A better way to perhaps do it would be to have multiple bar 'segments', where each segment can display a fractional amount (like a normal healthbar), and where the player can gain new health bar segments. This way you can have the player take damage in whatever increment you want.

 

Segmented_health_bar.png

 

Or take the Metroid route, and let the player collect complete additional health bars. Display the current bar like normal, and how many 'additional' bars you have available in a more compact form.

 

Metroid_prime_display.png

 

Other games use this, though often reserved for enemy health bars during boss battles, and more frequently displayed as multiple health bars stacked on one another (because the boss has so much health, but players still need to be able to visually see they are doing damage to the boss and making progress), changing the color of the health bar once each bar is empty (from green health bar, to yellow health bar, to orange health bar, to red emptiness, for example).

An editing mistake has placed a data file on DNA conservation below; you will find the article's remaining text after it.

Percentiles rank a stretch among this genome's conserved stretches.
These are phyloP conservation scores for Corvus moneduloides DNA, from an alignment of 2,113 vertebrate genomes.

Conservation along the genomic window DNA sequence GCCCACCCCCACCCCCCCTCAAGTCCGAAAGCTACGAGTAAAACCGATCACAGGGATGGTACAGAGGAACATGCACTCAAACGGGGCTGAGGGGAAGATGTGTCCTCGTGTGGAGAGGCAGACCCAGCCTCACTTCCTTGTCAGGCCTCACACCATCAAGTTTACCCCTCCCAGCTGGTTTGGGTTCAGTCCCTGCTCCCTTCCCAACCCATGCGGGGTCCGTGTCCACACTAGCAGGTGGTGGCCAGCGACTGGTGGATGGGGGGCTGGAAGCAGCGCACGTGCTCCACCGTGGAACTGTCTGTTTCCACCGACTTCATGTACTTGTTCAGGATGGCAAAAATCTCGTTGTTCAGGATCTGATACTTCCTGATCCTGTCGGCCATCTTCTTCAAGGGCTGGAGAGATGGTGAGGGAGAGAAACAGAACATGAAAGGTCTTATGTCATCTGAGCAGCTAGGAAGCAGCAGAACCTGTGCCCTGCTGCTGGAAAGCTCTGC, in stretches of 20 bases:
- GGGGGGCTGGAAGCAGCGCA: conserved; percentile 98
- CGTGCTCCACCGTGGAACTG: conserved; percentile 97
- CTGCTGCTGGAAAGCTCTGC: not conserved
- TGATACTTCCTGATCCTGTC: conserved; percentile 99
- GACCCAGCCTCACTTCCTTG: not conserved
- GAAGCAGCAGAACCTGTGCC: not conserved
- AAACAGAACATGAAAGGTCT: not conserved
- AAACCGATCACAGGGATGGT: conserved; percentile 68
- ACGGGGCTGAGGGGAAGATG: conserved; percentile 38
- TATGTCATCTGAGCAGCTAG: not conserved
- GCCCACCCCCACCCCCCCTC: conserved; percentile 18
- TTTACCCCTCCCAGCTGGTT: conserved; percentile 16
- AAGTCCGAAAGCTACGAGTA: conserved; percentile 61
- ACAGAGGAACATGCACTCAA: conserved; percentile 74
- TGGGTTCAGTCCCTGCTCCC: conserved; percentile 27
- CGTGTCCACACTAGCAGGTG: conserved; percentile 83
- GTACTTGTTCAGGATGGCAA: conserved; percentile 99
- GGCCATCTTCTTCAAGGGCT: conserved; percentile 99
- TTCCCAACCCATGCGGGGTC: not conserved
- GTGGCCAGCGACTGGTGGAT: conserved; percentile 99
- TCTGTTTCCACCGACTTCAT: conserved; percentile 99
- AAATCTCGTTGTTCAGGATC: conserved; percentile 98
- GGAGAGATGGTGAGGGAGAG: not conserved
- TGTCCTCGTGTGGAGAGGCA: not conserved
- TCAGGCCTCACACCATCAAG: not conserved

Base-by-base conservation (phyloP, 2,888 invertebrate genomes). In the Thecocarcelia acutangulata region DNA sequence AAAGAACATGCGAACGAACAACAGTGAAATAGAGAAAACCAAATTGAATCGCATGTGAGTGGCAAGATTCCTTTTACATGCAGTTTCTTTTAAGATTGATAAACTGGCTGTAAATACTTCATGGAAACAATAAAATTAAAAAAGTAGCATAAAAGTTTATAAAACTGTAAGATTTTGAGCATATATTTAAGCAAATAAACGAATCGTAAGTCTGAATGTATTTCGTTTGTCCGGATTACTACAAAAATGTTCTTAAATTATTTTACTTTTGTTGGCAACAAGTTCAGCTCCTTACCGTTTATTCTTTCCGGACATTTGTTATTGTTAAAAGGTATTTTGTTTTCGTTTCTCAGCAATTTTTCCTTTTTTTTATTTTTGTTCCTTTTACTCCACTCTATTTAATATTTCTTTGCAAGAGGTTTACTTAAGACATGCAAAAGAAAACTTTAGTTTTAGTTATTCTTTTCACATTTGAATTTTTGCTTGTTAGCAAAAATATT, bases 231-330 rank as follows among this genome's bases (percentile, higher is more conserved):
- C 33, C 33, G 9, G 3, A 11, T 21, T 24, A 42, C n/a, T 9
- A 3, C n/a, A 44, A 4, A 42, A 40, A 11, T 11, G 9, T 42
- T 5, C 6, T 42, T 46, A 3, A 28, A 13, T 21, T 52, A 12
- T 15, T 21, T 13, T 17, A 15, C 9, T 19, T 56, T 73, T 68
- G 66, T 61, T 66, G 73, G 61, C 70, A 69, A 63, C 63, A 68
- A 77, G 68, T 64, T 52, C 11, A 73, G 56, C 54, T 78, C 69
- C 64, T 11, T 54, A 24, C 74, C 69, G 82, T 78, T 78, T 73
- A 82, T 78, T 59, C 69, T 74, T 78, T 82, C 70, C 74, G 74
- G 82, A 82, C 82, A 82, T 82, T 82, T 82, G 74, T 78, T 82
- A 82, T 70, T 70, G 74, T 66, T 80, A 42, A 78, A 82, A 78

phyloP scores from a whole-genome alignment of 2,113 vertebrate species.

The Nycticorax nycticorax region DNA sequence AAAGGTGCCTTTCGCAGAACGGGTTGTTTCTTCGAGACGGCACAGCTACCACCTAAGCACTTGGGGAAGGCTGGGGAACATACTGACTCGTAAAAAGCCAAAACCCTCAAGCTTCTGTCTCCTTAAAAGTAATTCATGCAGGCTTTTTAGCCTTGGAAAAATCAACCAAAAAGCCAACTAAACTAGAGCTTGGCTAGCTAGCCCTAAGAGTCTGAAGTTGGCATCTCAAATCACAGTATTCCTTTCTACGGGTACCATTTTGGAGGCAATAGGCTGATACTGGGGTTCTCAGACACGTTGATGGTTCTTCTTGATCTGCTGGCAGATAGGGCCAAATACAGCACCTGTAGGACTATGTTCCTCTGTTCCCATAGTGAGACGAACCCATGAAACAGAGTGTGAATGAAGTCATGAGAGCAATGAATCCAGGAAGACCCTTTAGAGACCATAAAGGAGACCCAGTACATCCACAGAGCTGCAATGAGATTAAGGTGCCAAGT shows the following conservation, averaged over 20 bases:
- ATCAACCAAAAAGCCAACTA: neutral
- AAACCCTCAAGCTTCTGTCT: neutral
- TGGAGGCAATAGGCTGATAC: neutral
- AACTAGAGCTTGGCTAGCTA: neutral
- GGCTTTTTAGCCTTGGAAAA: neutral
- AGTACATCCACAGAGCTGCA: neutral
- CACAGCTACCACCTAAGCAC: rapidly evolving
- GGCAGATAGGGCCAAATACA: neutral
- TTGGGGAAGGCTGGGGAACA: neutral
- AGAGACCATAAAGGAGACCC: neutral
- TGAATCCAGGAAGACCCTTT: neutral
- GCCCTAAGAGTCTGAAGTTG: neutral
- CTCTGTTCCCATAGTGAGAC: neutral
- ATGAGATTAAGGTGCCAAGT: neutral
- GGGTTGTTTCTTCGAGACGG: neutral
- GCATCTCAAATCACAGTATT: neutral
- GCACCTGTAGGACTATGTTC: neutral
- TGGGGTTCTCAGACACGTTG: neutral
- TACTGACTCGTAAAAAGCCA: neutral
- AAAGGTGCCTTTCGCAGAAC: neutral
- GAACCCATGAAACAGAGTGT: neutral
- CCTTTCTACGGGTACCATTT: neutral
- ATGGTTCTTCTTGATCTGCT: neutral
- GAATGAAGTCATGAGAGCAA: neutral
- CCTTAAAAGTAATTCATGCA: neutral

One you choose should reflect how the mechanics of your game work. Does the player gradually get health a few points at a time (e.g. 25 health -> 29 health)?

You probably want a solid health bar. Possibly segmented visually, for at-a-glance fractions.

 

Does your player find/unlock sudden discrete uniform increments in health? The metroid or zelda method might suit it better.

 

Does the player find/unlock sudden increments in health, and will he ultimately have alot of them? Perhaps some hybrid method, where you find health bar "segments", but for every 10 segments, it is displayed as a metroid-style separate health bar compacted into a single icon above the current healthbar.

Edited by Servant of the Lord